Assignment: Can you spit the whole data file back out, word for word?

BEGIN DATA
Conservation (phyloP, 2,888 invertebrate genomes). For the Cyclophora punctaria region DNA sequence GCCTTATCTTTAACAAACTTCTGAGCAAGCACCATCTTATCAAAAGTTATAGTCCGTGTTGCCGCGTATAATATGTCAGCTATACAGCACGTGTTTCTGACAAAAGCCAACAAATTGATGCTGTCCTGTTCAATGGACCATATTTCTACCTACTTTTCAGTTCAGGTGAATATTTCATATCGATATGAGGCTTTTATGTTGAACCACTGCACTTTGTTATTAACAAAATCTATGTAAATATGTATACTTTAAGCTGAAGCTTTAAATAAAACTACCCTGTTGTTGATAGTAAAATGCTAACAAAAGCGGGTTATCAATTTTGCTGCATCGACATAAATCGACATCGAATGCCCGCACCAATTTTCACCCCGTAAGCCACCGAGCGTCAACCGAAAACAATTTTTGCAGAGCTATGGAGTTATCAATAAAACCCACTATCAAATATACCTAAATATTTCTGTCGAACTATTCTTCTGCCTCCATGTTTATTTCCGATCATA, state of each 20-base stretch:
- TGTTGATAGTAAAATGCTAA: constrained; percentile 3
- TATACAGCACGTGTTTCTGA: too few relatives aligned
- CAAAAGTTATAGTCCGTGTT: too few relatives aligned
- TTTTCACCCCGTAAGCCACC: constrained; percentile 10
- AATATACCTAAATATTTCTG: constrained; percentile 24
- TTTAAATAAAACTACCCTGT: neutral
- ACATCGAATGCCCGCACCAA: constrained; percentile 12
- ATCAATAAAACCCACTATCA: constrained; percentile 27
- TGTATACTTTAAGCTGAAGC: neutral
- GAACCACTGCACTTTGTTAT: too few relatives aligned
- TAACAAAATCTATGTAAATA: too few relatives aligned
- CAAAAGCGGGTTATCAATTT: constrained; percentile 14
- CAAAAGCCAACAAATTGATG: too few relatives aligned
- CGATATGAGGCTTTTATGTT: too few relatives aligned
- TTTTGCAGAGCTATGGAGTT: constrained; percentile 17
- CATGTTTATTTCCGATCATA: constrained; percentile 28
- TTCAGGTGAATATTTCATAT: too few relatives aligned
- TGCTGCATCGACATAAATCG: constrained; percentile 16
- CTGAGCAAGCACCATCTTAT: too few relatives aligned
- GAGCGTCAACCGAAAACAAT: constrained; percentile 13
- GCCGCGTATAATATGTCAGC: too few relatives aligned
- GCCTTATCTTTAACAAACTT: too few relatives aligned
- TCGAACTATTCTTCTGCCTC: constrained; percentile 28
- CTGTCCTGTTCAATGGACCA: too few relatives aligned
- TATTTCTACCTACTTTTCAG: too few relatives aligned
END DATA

Conservation (phyloP, 2,888 invertebrate genomes). For the Cyclophora punctaria region DNA sequence GCCTTATCTTTAACAAACTTCTGAGCAAGCACCATCTTATCAAAAGTTATAGTCCGTGTTGCCGCGTATAATATGTCAGCTATACAGCACGTGTTTCTGACAAAAGCCAACAAATTGATGCTGTCCTGTTCAATGGACCATATTTCTACCTACTTTTCAGTTCAGGTGAATATTTCATATCGATATGAGGCTTTTATGTTGAACCACTGCACTTTGTTATTAACAAAATCTATGTAAATATGTATACTTTAAGCTGAAGCTTTAAATAAAACTACCCTGTTGTTGATAGTAAAATGCTAACAAAAGCGGGTTATCAATTTTGCTGCATCGACATAAATCGACATCGAATGCCCGCACCAATTTTCACCCCGTAAGCCACCGAGCGTCAACCGAAAACAATTTTTGCAGAGCTATGGAGTTATCAATAAAACCCACTATCAAATATACCTAAATATTTCTGTCGAACTATTCTTCTGCCTCCATGTTTATTTCCGATCATA, state of each 20-base stretch:
- TGTTGATAGTAAAATGCTAA: constrained; percentile 3
- TATACAGCACGTGTTTCTGA: too few relatives aligned
- CAAAAGTTATAGTCCGTGTT: too few relatives aligned
- TTTTCACCCCGTAAGCCACC: constrained; percentile 10
- AATATACCTAAATATTTCTG: constrained; percentile 24
- TTTAAATAAAACTACCCTGT: neutral
- ACATCGAATGCCCGCACCAA: constrained; percentile 12
- ATCAATAAAACCCACTATCA: constrained; percentile 27
- TGTATACTTTAAGCTGAAGC: neutral
- GAACCACTGCACTTTGTTAT: too few relatives aligned
- TAACAAAATCTATGTAAATA: too few relatives aligned
- CAAAAGCGGGTTATCAATTT: constrained; percentile 14
- CAAAAGCCAACAAATTGATG: too few relatives aligned
- CGATATGAGGCTTTTATGTT: too few relatives aligned
- TTTTGCAGAGCTATGGAGTT: constrained; percentile 17
- CATGTTTATTTCCGATCATA: constrained; percentile 28
- TTCAGGTGAATATTTCATAT: too few relatives aligned
- TGCTGCATCGACATAAATCG: constrained; percentile 16
- CTGAGCAAGCACCATCTTAT: too few relatives aligned
- GAGCGTCAACCGAAAACAAT: constrained; percentile 13
- GCCGCGTATAATATGTCAGC: too few relatives aligned
- GCCTTATCTTTAACAAACTT: too few relatives aligned
- TCGAACTATTCTTCTGCCTC: constrained; percentile 28
- CTGTCCTGTTCAATGGACCA: too few relatives aligned
- TATTTCTACCTACTTTTCAG: too few relatives aligned